Thursday, September 23, 2010

Rivan Neuenschwander:A Day Like Any Other

Rivane Neuenschwander’s A Day Like Any Other is quiet, contemplative and mesmerizing. She attempts to capture the poignancy, melancholy and repetition of human life in works that engage and interact with the viewer. The most interesting yet elusive piece, A Day Like Any Other, features flip clocks scattered randomly throughout the museum, masquerading as permanent fixtures. The clocks flip every minute, but always display 00:00. I first noticed a clock by the museum cafĂ© before I knew that it was part of Neuenschwander’s exhibit. I reacted with the puzzlement and delight that she must have intended. Another very simple yet elegant piece is Arabian Moons, a filmstrip with holes punched in it. The resulting projection resembles a flickering moon. These are the simplest pieces on display, but they characterize the sentiments she tries to convey.
Neuenschwander’s work ranges from video to paintings and installations. One unifying feature is the element of performance. She varies in scale, from the aforementioned simple pieces, to complex performances such as The Conversation in which security experts installed bugs in a room which then recorded Neuenschwander tearing the room apart, searching for them. The Conversation, though interesting, lacked finesse. It left me wondering why it was executed so artistically, but did not leave me contemplating surveillance as Neuenschwander intended. Some of her other large scale works also seemed lacking.
While I think Neuenschwander’s large scale works lack the strength of her simple pieces, she always maintains her sense of quiet inquiry. Her work captures the repetition, contemplation, rest, struggle and sometimes paranoia of simple daily life.


  1. You used adjectives and descriptions very well. At the beginning I would introduce the artist a little bit more, mentioning her background and that this is a major mid-career exhibition etc. I’d also introduce the show by mentioning themes and materials at the beginning. I like your comments on the clock as well as the video piece. I also liked ‘Arabian Moons,’ and was delighted by the nearby ‘1001 Possible Nights’ - framed star clusters in the night sky, made from hole-punched paper from pages of the famous ‘One Thousand and One Nights.’ I agree with you regarding ‘The Conversation,’ but when you mention that you also thought her ‘other large scale works seemed lacking’ I wonder which ones you mean.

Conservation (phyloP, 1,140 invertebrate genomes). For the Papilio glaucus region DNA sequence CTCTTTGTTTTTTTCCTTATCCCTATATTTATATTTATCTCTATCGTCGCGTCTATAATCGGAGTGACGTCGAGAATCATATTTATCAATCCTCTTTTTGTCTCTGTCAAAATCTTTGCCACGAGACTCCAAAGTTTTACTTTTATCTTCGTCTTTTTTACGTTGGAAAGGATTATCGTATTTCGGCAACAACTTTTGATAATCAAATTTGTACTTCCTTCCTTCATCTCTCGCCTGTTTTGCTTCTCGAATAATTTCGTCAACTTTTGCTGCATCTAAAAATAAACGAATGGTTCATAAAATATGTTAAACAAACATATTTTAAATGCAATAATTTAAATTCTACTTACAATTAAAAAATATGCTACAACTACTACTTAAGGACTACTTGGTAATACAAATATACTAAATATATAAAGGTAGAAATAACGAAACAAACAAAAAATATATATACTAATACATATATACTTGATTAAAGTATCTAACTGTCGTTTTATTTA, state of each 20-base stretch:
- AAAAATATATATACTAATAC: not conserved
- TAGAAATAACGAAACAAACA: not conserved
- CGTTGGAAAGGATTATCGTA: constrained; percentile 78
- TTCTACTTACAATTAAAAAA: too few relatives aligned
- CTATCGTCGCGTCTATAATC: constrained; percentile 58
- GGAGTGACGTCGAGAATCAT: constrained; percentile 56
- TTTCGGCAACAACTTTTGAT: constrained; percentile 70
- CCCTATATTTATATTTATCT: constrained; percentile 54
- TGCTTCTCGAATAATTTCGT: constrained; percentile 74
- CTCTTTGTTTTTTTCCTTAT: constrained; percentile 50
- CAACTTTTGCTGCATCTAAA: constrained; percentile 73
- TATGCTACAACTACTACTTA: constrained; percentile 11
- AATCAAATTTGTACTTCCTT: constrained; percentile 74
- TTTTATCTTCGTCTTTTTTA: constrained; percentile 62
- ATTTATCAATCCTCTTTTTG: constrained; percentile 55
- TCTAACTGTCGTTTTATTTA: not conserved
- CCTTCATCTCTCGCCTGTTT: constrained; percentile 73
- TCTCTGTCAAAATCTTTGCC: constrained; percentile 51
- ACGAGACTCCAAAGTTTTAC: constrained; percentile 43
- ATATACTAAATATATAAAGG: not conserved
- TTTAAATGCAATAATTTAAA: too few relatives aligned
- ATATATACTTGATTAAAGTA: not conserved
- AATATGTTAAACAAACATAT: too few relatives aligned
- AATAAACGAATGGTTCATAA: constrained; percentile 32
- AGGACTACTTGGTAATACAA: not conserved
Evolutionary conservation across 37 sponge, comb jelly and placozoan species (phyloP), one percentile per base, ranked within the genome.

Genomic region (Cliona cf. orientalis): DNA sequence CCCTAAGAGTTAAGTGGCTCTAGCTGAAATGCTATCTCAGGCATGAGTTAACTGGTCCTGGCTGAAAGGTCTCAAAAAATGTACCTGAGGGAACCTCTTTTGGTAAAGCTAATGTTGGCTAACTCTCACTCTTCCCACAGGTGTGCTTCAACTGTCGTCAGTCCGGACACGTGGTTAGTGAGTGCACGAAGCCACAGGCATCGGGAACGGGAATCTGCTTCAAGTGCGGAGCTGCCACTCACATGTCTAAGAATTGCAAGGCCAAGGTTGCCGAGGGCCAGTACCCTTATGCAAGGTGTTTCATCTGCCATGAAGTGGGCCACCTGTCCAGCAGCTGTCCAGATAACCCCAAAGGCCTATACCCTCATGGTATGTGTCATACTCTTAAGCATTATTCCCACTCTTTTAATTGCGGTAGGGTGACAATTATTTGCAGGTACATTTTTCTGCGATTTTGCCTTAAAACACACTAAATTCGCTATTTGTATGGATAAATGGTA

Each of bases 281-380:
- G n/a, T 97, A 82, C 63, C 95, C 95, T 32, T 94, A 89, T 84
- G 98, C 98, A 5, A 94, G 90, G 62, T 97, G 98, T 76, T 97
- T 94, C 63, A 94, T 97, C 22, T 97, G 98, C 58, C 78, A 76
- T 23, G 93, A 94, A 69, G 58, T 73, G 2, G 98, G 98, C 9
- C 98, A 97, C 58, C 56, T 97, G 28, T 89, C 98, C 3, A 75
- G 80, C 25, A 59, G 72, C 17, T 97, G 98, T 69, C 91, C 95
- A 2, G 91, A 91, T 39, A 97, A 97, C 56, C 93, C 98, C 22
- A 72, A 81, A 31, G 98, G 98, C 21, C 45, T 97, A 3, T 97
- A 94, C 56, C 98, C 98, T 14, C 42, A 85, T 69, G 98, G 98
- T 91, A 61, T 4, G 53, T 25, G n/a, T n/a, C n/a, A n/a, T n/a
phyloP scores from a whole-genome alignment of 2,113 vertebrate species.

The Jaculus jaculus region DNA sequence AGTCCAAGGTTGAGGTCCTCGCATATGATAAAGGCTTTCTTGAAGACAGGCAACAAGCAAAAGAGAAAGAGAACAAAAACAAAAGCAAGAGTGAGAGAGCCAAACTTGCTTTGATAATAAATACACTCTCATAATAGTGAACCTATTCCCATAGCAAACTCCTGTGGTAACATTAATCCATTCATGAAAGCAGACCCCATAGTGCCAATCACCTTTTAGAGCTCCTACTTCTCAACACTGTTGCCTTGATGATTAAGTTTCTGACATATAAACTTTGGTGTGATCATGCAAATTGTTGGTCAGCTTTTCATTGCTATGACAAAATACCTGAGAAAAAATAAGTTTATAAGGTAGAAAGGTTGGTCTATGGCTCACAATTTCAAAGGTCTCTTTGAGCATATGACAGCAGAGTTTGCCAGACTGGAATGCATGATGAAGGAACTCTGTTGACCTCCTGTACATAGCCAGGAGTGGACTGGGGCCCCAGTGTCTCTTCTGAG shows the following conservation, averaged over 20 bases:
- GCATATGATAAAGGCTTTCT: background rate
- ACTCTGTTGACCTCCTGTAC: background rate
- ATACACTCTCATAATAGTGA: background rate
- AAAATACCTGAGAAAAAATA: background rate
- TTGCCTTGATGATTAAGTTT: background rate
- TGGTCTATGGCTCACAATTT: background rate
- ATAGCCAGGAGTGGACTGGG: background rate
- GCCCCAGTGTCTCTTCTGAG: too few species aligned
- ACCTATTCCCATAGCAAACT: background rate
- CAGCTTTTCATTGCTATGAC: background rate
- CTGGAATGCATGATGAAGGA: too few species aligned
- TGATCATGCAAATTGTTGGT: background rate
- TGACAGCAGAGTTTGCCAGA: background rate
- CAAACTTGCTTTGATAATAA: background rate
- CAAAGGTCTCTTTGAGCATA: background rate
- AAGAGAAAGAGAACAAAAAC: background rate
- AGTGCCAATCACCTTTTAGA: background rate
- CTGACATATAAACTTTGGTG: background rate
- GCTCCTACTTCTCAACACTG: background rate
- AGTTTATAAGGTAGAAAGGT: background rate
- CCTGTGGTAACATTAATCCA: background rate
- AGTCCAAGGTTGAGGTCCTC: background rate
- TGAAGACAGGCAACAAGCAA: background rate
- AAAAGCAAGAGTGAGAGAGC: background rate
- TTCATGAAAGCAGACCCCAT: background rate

2. I very much like your descriptions of Neuenschwander's works: you use simple but meaningful language that is much in the style of the artist herself. Rearranging the first paragraph might help to solidify your claim that the artist "attempts to capture the poignancy, melancholy and repetition of human life..." If you move this sentence to the end of the paragraph, it would better serve as the thesis of your review. Your description of the work, 'A Day Like Any Other', would then flesh out the paragraph and lead up to your key argument of the artist's ability to capture "simple daily life". I think it would also be helpful for your audience for you to note in the opening paragraph where this exhibition is on view.